Mental Stimulation

Puzzles are a constant source of mental stimulation for children of all ages, even if they are simply reworking the same puzzle over and over again. They have to think through the best strategy for fitting the pieces together, such as doing the edges first and filling in the middle or vice versa. They are also challenged from the first piece to the last as they try to locate specific pieces and match the connecting parts up so they resemble the picture on the box.


Even electronic toys and educational games currently on the market can rarely compete with the consistent challenge presented by a simple puzzle.


Hand-Eye Coordination

Developing hand-eye coordination is extremely important for younger children, and puzzles are a great way to do it! The reason small children have to use oversized puzzle pieces and try a bit harder to fit them together is because they haven’t yet developed the coordination required to skillfully put together a puzzle with small pieces.


Babies start out with wooden peg puzzles with their tiny hands being guided by a parent. With time they are able to match the shapes and do those puzzles on their own, then graduate to oversized floor puzzles and eventually to the small pieces of 500+ piece puzzles. This is a reflection of the gradual development of hand and eye coordination.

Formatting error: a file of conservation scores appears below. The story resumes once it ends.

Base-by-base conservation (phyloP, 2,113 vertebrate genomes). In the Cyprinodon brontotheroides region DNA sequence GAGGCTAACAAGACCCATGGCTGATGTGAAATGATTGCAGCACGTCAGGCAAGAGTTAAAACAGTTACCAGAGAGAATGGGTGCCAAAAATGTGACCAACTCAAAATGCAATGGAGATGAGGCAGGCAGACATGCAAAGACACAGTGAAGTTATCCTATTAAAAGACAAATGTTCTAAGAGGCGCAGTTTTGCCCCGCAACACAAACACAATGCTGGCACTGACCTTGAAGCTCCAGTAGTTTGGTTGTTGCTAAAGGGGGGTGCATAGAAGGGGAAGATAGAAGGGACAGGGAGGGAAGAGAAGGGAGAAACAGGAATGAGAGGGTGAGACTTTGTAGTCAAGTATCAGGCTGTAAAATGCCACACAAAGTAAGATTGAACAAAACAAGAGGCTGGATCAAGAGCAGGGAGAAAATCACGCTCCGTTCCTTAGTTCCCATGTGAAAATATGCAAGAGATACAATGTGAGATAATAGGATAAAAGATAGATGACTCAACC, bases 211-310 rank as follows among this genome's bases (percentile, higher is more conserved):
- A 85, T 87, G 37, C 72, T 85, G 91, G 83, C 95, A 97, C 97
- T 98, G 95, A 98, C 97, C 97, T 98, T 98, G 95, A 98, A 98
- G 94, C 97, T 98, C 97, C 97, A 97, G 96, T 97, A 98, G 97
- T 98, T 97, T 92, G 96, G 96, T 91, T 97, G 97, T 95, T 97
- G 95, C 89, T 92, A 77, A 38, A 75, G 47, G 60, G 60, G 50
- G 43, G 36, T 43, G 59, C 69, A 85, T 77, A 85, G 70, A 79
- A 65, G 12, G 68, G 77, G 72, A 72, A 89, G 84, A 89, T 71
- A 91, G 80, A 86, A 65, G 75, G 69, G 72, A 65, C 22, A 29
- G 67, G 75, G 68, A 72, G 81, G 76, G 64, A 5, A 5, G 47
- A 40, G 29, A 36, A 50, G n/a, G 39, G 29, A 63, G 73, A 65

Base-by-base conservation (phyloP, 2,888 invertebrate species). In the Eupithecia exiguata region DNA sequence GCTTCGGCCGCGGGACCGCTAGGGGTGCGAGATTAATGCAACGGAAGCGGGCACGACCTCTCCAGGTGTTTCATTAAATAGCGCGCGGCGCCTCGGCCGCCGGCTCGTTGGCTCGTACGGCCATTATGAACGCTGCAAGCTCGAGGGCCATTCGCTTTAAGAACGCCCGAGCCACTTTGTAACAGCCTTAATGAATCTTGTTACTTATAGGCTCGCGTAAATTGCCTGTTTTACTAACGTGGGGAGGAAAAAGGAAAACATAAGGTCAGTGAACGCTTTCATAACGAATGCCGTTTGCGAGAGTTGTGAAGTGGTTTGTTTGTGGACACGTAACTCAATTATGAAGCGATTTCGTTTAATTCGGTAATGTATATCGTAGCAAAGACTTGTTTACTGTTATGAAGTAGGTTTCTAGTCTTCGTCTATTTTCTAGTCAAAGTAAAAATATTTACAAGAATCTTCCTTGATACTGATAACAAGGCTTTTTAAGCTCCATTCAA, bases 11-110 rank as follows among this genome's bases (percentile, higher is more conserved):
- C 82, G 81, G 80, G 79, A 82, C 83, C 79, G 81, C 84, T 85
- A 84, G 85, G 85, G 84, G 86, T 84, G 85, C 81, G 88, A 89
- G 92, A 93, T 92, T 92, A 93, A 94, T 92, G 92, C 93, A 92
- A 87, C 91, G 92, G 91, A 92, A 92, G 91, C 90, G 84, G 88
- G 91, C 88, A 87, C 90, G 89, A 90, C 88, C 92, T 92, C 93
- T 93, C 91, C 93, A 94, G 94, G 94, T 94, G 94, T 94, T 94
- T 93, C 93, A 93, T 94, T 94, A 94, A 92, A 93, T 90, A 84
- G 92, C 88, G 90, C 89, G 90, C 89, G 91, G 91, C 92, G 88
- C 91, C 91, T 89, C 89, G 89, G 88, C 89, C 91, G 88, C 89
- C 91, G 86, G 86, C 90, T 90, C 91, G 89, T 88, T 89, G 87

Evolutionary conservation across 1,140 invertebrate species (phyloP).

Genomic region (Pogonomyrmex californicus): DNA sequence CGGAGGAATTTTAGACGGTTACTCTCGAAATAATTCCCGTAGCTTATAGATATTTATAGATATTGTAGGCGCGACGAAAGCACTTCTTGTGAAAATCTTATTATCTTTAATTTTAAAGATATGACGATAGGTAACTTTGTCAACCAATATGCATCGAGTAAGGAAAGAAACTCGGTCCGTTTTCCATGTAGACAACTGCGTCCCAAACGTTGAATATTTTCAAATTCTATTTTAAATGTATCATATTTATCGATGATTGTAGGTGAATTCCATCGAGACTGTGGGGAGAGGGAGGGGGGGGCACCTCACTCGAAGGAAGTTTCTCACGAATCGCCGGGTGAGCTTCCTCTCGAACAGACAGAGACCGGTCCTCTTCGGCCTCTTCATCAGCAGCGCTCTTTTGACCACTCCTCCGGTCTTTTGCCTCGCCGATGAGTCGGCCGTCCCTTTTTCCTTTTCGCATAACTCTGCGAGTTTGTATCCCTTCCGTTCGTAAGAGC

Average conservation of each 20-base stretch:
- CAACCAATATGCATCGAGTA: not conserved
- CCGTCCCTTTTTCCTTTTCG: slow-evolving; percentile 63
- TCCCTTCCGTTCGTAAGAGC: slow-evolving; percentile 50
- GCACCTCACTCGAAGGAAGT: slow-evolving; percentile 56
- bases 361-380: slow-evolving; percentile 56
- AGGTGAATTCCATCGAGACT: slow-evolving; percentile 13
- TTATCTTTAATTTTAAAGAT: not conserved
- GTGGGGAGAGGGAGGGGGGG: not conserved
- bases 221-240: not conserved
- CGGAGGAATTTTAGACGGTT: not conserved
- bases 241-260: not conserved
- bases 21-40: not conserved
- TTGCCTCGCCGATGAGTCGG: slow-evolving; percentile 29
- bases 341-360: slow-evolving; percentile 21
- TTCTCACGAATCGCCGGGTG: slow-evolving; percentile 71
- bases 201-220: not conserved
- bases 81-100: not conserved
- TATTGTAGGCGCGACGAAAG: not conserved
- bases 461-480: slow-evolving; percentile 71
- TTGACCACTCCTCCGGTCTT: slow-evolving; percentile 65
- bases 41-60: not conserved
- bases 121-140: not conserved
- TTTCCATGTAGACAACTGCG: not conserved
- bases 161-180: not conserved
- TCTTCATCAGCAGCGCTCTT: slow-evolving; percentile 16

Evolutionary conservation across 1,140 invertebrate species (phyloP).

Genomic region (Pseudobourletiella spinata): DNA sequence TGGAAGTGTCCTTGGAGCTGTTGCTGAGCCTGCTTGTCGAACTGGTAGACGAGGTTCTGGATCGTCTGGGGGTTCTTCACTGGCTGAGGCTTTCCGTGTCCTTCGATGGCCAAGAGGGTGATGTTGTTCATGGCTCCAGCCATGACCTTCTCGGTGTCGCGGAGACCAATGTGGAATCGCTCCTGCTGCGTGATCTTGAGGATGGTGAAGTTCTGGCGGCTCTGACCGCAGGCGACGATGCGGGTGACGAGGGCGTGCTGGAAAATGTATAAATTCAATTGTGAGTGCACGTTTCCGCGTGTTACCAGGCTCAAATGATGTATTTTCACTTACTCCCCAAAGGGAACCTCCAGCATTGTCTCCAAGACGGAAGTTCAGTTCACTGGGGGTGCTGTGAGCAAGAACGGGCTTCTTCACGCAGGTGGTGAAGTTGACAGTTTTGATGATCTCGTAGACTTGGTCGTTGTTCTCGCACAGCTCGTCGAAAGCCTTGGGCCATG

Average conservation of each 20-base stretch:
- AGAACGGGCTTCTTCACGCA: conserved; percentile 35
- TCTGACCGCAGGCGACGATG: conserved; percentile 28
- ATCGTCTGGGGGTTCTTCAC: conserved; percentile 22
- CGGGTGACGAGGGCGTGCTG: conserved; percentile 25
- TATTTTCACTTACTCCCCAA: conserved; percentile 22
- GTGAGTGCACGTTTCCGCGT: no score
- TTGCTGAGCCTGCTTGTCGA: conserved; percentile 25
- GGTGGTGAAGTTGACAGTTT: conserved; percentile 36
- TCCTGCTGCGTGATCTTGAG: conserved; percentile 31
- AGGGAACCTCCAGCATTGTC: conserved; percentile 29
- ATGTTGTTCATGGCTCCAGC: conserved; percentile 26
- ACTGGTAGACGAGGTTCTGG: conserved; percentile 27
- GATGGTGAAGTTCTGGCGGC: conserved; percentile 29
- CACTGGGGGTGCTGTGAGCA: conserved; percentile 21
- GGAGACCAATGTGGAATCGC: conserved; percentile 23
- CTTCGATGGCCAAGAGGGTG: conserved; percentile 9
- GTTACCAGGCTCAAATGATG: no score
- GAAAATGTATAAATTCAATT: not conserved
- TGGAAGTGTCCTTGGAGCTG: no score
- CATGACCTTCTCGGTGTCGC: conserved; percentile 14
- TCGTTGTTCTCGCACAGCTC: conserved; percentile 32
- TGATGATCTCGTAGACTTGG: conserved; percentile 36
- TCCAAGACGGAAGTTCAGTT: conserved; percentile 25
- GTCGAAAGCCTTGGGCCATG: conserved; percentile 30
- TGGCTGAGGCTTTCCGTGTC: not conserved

Reasoning & Problem Solving Skills

Solving a puzzle also demands problem solving and reasoning skills. Children are constantly confronted with small problems that must be solved in order to complete the puzzle successfully. For instance, when it comes down to those last few missing pieces which are all similarly colored, the child must determine which one goes in which spot. This is usually done by process of elimination, trying one piece in each hole until it fits somewhere.


With time, children are able to solve these little problems much faster.


Creative Interest

Many children also are sparked to creative activities by working puzzles. They enjoy looking at the pictures on the box and of the completed puzzle and will maybe feel led to draw, paint, and color pictures that are similar in nature.


Many children latch onto particular types of puzzles, such as a child who loves animals and the child who likes bright red fire engines. While developing all of the above skills, puzzles often open a doorway to creativity as well.


Quality Time Together

Finally, puzzles are often a great pastime that families can enjoy together. Sitting over a difficult puzzle parents are able to get their children to open up to them and talk about things they would be more timid about in other situations. This is because their mind is distracted and they are doing an enjoyable activity while chit chatting casually.


Obviously, children and parents alike have many reasons to enjoy working puzzles! From developing real life skills for young toddlers to giving older children something relaxing and enjoyable to do on a rainy afternoon, there are obviously many reasons generations of parents have purchased puzzles for their children!